That said, different as it was, I appreciated and continue to enjoy Abrams’ Trek for the wacky space adventure that it is, and I get the feeling that you’re not enjoying The Rings of Power enough for it to fully compensate for the feeling that it’s insufficiently Tolkien.
JENNA: I think you’re right. I’ve resigned myself to this show being what it is, and what it is is an extremely generic fantasy tale. We have a revenge-seeking legendary soldier, a lost king, our choice between internal and external impending dooms, and a few different civilizations’ worth of political machinations. There’s some genre subversion going on with Adar humanizing (elfenizing?) his Uruk brood in the face of Galadriel’s monstrous thirst for vengeance, but that ground has been tread before by others and I don’t know how much the writers are willing to commit to it here.
Essentially: it’s all been done. Tolkien has been the blueprint for a century of western fantasy, and while this isn’t an awful entry into the canon, it’s certainly not distinguishing itself. By tying themselves to Tolkien’s lore with one hand and writing their own generic story with the other, they’re somehow pulling from the worst of both worlds. Again, it’s not even that bad, but at this stage in the game there’s simply more interesting work being done in the genre.
DYLAN: It’s funny to me that the episode that seems to have solidified your disappointment in the show is also the one that has me feeling the most on board. Granted, it’s mostly action, but it’s well-staged, well-paced, well-directed action punctuated by small human moments. As lukewarm as I am on the Arondir/Bronwyn romance, I’ve become invested in the trust that’s developed between Arondir and Theo (Tyroe Muhafidin), and in their family unit as a whole. As expected, I find Bronwyn passing leadership of her people to the promised King Halbrand to be a complete non-event (“All hail, guy we just met!”), but Halbrand and Galadriel bonding over their damage is making both characters more real to me.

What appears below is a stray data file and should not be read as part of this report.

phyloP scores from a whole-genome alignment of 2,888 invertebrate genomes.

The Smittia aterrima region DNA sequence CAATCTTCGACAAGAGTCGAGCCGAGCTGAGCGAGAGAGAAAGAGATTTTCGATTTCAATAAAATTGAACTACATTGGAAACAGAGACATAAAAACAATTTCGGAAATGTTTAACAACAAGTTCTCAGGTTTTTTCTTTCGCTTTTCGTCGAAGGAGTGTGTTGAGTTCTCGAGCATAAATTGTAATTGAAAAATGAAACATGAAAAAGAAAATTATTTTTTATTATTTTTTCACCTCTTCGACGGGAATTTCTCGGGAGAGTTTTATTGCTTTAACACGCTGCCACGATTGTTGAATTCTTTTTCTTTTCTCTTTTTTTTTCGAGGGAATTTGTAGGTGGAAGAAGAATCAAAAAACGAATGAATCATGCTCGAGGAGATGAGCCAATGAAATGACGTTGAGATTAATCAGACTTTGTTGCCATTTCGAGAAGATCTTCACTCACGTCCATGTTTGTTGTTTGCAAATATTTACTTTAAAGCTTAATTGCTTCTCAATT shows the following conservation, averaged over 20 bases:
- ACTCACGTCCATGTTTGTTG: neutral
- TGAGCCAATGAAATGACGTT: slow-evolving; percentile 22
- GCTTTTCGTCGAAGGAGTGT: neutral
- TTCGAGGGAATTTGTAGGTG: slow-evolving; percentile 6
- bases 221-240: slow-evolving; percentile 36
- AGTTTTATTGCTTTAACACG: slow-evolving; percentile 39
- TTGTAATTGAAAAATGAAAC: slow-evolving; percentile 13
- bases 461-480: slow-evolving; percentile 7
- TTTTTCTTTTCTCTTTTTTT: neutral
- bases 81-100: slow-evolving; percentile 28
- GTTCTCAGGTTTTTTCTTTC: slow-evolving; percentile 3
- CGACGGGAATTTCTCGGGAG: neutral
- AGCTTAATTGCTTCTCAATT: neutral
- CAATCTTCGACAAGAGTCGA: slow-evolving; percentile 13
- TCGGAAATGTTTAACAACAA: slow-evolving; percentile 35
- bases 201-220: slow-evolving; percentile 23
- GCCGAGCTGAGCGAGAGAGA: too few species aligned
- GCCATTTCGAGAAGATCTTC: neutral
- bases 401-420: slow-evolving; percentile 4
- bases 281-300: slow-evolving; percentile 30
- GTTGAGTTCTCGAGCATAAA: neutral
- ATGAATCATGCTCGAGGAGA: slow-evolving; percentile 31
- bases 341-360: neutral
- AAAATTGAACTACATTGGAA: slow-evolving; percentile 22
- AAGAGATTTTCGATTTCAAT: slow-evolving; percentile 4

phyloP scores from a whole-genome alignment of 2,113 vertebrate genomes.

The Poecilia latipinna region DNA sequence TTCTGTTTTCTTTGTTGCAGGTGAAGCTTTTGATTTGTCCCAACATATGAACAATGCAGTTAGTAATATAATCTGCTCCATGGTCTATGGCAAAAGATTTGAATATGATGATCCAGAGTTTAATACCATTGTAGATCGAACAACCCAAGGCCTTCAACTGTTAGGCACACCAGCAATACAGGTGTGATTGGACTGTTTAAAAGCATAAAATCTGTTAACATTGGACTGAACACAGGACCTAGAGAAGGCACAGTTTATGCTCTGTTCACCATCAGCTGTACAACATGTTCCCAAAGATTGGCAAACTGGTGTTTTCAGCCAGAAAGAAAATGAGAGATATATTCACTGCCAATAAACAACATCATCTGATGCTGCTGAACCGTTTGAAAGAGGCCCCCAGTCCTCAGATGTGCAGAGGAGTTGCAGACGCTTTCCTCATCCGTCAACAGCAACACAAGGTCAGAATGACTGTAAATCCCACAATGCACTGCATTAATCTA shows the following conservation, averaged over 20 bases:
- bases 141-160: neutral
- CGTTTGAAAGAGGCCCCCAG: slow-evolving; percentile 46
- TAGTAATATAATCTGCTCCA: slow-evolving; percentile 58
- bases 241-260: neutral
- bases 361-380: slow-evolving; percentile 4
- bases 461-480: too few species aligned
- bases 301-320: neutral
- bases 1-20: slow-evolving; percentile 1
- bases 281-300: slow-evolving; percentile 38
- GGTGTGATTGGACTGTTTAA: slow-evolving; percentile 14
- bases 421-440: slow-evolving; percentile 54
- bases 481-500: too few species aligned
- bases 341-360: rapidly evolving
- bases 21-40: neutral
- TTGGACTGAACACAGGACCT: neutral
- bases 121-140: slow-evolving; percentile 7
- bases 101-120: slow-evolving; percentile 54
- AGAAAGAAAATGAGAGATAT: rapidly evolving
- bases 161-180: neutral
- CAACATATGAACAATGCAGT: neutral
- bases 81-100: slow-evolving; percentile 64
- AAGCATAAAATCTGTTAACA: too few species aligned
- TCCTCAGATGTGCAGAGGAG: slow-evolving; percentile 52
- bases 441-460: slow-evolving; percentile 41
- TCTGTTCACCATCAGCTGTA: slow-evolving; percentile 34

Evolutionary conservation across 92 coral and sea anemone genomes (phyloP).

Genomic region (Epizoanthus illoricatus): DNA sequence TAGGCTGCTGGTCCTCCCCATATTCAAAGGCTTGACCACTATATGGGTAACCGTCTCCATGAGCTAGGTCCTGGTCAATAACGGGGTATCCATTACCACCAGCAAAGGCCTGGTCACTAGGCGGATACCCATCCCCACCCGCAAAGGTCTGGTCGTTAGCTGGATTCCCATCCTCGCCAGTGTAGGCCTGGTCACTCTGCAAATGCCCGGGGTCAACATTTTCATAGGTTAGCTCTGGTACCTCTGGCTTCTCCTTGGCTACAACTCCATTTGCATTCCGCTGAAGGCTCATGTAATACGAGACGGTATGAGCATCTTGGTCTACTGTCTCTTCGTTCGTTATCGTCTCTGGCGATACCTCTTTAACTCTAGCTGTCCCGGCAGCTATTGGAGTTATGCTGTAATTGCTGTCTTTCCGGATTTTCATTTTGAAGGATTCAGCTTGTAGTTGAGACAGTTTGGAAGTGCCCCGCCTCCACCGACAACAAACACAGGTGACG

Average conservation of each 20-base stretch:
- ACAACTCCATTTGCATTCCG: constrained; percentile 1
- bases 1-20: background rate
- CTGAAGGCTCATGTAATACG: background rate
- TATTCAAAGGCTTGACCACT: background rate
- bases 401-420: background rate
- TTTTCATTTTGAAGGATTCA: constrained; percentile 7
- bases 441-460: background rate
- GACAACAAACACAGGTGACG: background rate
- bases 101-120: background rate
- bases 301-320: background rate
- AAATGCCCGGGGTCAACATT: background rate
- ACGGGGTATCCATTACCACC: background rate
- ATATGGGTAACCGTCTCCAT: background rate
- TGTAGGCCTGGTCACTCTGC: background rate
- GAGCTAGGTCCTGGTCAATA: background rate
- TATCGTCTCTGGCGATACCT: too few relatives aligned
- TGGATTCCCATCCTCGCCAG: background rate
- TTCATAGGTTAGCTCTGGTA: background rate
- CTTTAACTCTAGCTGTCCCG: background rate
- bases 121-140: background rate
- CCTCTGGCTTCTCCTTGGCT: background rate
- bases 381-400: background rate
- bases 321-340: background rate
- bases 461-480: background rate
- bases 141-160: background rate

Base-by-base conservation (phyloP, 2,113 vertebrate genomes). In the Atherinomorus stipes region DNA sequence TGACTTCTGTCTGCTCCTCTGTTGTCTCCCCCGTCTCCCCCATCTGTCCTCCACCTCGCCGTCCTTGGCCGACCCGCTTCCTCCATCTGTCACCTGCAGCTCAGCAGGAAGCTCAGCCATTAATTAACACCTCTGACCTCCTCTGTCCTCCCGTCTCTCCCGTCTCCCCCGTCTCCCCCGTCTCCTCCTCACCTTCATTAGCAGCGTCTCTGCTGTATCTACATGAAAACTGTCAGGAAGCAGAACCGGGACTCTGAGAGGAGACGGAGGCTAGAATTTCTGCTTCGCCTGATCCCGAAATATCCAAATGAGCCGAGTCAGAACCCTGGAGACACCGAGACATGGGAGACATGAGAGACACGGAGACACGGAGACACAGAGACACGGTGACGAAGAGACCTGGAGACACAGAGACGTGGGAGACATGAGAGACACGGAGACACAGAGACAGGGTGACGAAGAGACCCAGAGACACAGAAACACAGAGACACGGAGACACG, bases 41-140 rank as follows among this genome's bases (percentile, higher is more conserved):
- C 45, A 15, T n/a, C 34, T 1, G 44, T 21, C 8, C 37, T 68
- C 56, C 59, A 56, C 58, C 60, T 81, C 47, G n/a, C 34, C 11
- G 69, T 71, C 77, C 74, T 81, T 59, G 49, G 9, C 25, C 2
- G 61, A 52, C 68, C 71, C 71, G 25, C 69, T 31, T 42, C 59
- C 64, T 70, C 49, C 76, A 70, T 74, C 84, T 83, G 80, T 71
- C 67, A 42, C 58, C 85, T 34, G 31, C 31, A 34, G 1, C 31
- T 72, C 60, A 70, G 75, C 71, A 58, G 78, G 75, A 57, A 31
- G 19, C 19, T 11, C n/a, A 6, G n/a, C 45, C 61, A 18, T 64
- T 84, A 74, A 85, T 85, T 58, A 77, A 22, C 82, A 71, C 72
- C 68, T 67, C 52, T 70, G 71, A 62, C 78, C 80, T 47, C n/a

And, though I understand that it’s an insane fast-forwarding of the literary timeline, the cataclysmic corruption of the Southlands into Mordor is a payoff for weeks of foreshadowing in the context of the series. Also, since there were no obligatory check-ins with the Harfoots or Dwarves this week, “Udûn” is also the tightest, most focused episode of the season.
JENNA: It was a diverting enough hour of television, but yeah, it left me pretty cold. Mordor being created via Rube Goldberg machine, Halbrand’s kingship being universally accepted based on a little pouch, Númenor’s cavalry (from their very TARDIS-dimensioned ships) arriving just in the nick of time to the one correct village out of an entire countryside… with the complete absence of any familiar lore, I was left thinking about how silly it all was. It was cool to see the various battle strategies and countermoves happen in real time, but as soon as the various fights were over I was back to being exasperated.
I’m glad you’re having fun, and there are two more episodes to pull me back in, but with the tightest episode to date, The Rings of Power may have officially lost me.